Seven-year-old children's perceptions of participating in a comprehensive clinical birth cohort study

Clinical Ethics 4 (2):79-84 (2009)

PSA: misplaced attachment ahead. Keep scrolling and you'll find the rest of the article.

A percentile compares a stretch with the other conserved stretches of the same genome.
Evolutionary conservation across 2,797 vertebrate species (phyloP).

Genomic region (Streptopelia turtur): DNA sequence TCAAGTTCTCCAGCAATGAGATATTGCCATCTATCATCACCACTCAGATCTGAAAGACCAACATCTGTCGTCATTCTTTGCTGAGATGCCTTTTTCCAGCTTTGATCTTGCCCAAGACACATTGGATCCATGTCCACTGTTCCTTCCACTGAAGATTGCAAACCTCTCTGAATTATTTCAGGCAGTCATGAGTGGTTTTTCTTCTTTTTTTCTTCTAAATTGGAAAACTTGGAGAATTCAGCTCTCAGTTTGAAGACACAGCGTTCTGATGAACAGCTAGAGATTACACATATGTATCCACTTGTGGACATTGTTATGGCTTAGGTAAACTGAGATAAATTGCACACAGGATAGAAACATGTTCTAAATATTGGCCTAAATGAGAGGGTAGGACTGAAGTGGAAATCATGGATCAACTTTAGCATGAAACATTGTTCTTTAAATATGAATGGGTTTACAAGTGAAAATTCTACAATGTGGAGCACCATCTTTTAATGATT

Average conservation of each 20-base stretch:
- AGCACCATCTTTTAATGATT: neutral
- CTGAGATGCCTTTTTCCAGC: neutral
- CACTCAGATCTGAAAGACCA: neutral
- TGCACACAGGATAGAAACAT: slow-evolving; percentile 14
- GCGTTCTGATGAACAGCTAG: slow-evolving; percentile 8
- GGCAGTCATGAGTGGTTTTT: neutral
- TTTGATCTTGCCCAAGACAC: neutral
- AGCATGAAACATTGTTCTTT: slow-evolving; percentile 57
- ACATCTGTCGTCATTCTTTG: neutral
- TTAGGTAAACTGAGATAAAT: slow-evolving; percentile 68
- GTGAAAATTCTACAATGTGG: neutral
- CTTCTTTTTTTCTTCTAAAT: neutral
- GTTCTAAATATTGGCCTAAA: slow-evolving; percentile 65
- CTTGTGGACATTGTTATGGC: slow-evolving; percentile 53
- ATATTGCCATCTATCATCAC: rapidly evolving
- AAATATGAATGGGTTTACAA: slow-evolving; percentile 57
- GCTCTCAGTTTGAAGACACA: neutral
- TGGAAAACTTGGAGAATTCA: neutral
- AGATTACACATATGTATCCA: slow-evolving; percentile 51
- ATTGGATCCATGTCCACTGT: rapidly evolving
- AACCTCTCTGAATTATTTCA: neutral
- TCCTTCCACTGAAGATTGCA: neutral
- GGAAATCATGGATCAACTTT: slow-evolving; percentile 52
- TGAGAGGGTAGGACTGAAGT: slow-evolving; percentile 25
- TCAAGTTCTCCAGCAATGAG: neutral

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While several studies have explored parents' perceptions of their children's participation in research, very few studies have described the children's own perceptions of their participation in research. The aim of this study was to describe children's perceptions of their participation in a comprehensive longitudinal clinical study. Semi-structured qualitative interviews were conducted with 17 children aged seven participating in the Copenhagen Prospective Study on Asthma in Childhood. The interviews were audiotaped, transcribed and analysed using the template analysis method. The children rated their experiences with venepunctures on a Wong-Baker faces scale. The regular visits to the hospital and comprehensive clinical tests did not seem to have affected the children negatively. In particular, the children would happily engage themselves in medical tests mimicking play (moving, walking, running or playing with a computer). A majority of the children, however, disapproved of the venepunctures and some even refused to have it done. The results of this study indicate that participation in even comprehensive paediatric research can be a positive experience to the participants, with the most popular tests being those that required active participation from the children



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